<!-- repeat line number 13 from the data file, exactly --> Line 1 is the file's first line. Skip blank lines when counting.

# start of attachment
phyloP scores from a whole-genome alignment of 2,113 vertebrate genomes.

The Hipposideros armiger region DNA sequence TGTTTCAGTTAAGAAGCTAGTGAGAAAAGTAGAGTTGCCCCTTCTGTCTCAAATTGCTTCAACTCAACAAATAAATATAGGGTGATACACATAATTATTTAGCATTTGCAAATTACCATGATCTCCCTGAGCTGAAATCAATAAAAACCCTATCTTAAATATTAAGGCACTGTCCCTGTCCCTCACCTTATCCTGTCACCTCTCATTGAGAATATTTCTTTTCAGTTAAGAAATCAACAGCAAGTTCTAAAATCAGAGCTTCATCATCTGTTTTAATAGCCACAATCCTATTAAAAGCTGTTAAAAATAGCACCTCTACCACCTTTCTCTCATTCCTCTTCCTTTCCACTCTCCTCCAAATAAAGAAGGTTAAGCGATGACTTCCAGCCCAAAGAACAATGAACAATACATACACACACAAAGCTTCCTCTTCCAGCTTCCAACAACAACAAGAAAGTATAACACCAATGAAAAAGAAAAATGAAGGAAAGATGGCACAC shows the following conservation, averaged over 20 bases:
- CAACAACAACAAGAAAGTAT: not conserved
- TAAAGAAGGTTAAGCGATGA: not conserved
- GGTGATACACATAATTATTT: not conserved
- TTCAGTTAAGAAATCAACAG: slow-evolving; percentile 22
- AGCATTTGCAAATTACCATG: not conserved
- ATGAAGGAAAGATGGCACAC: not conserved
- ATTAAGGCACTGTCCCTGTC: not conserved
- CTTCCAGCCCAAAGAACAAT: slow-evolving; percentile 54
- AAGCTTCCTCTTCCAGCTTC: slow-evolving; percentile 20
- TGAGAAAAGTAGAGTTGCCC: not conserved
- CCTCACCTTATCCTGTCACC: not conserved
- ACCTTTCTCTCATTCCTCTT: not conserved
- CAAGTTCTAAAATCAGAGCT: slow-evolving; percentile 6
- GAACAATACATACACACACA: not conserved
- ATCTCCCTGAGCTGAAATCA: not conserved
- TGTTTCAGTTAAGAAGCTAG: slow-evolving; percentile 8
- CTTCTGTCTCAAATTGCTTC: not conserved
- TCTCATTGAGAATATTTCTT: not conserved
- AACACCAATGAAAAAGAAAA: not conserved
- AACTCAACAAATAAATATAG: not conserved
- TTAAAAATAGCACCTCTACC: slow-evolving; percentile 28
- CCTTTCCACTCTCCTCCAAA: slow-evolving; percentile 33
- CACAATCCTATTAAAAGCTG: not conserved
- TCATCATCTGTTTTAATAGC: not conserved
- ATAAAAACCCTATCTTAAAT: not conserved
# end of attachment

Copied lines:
- CCTCACCTTATCCTGTCACC: not conserved